Tuskegee, Alabama, is a rather old town south of Auburn where historical buildings like these...
...are found everywhere.
And old buildings need to be renovated sometimes and worked on...
As I got out of the car, my boss had already headed out on his own down the street. I turned to Joe and said, "How much you want to bet Jeff is going to figure out a way to get on that boom-lift before we leave?"
"Nah..." Joe said - he had no faith.
Take this as foreshadowing what is to come:
"Hey! Isn't that the back side of the clock face!?" you ask.
In fact, it is.
Quite serendipitously, a paint crew pulled up a few minutes before and saw us taking photos all over the square.
"What are you guys doing?" one of them inquired.
Jeff explained that we were attending a symposium in Auburn and we were just out enjoying the countryside morning and taking photos as we went.
"What you REALLY need to do is go up to the clock-tower! There's great views from up there!"
It wasn't long before we were being ushered upstairs by one of the painters and the bailiff to unlock the storage closet where the stairs began.
...and wound up to the first floor of the clock tower where the drive mechanism sat.
Other than having a computerized back-up, the drive mechanism was assembled by the Seth Thomas Clock Company in 1906 and still runs after 102 years of service.
The next floor houses the clock faces and transmission that turns the hands of the four clock faces together:
Four gears. Four faces. Its truly amazing to me that a machine can still be running like this after 102 years of slowly turning the faces of these four clocks... day after day after day.
It kind of puts more depth to it if you think about it. Considering this is a clock... which tells time... its the only thing that outlasts us all... and this one has outlasted an entire century of history: two World Wars, a dozen presidents, entire generations come and gone... and this clock still sits here ticking away.
Above the transmission is the actual bell:
...and that's as far as you could go.
With only a few minutes to spare before the bell would be striking 8am - and we had no desire to be in the bell tower at THAT point - we made our way back down to the street and headed back to Auburn University...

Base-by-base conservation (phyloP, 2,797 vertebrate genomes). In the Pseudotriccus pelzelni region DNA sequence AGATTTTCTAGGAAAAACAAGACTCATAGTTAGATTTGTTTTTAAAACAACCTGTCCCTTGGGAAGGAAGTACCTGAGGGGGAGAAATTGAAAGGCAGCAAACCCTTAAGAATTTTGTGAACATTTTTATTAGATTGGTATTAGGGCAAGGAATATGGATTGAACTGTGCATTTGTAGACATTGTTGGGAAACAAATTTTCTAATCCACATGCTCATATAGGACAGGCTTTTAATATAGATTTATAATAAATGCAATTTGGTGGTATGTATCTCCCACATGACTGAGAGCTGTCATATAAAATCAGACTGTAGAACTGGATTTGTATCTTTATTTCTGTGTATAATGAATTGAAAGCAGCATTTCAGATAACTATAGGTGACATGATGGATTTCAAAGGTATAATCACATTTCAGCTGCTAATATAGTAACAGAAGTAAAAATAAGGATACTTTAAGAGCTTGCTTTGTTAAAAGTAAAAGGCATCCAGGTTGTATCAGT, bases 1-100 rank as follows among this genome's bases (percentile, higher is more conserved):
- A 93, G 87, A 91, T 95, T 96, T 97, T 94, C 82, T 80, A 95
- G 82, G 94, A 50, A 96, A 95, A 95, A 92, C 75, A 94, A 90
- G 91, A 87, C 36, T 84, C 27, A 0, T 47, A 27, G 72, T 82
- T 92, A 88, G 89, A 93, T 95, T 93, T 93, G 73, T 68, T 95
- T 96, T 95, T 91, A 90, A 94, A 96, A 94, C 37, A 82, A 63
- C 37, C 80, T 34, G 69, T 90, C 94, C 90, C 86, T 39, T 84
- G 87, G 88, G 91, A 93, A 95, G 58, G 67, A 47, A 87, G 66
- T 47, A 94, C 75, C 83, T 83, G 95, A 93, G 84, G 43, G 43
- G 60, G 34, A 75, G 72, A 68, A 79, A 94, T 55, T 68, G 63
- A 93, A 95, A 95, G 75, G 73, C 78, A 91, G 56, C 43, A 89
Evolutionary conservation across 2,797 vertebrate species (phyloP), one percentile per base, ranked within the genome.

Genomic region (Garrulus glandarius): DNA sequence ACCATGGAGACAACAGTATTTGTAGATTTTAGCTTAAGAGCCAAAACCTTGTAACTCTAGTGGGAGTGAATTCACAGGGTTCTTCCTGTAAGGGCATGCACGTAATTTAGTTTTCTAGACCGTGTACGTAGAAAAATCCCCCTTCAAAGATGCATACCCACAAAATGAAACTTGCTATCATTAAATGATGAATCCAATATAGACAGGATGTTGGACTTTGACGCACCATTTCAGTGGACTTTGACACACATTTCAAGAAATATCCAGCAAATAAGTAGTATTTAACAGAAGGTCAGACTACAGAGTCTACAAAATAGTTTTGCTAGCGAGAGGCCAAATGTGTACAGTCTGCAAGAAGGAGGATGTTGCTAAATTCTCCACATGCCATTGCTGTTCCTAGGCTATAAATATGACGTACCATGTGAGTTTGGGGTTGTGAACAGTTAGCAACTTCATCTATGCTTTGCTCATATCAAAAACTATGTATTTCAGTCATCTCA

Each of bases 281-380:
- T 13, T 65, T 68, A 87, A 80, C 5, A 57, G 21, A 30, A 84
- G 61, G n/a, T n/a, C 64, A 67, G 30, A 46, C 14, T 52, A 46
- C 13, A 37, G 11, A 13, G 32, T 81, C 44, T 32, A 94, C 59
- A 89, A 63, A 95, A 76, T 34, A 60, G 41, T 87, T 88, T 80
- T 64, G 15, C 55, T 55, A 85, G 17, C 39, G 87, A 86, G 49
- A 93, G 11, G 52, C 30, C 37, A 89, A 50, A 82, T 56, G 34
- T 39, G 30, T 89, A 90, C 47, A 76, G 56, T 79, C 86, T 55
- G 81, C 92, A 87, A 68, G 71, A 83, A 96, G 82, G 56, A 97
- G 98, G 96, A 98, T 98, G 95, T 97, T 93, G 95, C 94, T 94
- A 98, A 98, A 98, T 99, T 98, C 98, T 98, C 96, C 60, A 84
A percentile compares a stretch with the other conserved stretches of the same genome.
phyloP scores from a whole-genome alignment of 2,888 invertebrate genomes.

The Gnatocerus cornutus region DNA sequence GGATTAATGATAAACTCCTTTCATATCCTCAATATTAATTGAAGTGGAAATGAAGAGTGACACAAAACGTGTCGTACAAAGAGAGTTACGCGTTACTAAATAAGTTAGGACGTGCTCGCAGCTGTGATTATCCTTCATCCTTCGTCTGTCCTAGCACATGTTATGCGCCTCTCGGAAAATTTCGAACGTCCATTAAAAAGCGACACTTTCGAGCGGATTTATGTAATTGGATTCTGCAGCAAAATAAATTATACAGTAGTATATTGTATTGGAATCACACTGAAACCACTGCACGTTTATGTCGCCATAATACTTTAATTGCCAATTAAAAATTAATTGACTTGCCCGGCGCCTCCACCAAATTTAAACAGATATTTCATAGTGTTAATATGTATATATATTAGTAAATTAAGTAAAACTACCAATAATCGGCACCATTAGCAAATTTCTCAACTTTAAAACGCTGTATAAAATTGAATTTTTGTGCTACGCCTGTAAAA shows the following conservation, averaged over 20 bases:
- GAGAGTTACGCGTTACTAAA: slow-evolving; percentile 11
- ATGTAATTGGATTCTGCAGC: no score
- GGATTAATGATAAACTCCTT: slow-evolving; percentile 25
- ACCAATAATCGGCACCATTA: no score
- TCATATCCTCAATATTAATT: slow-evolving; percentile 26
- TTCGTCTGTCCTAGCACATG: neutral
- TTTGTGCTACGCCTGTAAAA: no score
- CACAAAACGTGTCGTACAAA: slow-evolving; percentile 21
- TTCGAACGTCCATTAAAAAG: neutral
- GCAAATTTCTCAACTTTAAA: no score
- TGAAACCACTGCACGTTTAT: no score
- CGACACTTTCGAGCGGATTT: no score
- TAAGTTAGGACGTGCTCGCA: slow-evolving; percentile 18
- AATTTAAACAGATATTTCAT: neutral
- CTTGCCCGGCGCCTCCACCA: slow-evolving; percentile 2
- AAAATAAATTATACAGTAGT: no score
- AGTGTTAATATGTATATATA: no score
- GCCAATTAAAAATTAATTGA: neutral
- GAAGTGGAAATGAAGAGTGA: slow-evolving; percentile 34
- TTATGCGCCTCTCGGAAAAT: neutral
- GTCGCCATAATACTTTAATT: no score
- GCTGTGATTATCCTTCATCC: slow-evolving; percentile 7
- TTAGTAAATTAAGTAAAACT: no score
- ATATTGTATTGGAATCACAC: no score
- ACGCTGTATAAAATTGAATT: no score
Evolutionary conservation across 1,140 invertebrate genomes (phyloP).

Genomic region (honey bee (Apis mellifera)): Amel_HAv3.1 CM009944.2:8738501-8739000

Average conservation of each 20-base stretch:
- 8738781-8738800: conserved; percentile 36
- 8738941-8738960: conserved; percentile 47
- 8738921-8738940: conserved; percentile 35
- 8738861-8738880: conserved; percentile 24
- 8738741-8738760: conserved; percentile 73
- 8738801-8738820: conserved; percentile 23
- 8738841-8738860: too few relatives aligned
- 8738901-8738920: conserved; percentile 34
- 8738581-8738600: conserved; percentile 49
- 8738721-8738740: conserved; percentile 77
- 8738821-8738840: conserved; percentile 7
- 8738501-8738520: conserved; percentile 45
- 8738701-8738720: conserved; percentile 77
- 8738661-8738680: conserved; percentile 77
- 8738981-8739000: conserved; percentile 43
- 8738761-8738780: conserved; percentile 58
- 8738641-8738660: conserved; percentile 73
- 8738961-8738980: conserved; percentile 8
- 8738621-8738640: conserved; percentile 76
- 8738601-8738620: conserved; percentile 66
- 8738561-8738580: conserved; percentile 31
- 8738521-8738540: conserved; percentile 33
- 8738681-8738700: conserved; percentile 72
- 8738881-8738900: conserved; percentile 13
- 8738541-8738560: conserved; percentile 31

...then, as if this morning would never end, we happened upon the historical Tuskegee Airfield where the famous Tuskegee Airmen trained and were based.
Google it if you don't know the history.
But then we made it back to Auburn at long last... we had been shooting for over 3.5 hours and it was only 8:45.
As for the rest of the symposium, we heard from Sports Illustrated's Bob Rosato as he came to us directly from Boston after shooting the championship game between the Lakers and the Celtics. In fact, he had to reschedule from Tuesday because of that game.
So, we heard from Michael Grecco, a Canon Explorer of Light.
If you see his images, you'll know that he is not just any photographer. Of course, his work is extremely produced, but there is a saving grace: he uses no Photoshop to manipulate the color or feel of an image. All the wild lighting arrangements are real... Even if you're like me and prefer available light, he's worth checking out - he's a mighty talented guy.
And the biggie - to me - was the great Steve McCurry from National Geographic. His portrait of the Afghan Girl is arguably one of the most famous images in all of NG's archives.
His stories were fascinating to me... and though I had only had a few hours of sleep the night before, I was riveted.
I do apologize: no photos from meeting him yet because I had the Leica M4-P. My Nikon was being cleaned by the service guy they brought in for us.
I'll be developing those rolls soon, I promise. I've taken quite a few. And there's at least a shot or two that I can't wait to see...
So that was that. My first major conference in the "real world" of photography. Its really exciting, I assure you, to be finally getting somewhere in all this education and everything.
This Fall is going to be just amazing! I'm doing something I love and I can't wait to do it! Whether its climbing up into the top of a clock tower in Tuskegee, Alabama, or walking through the ruins of Rome or listening to old photographers sharing war stories, I'm trying to make the most and best of every situation that comes my way. So it seems the same rules always apply just as they did in Europe: whatever happens its going to be good.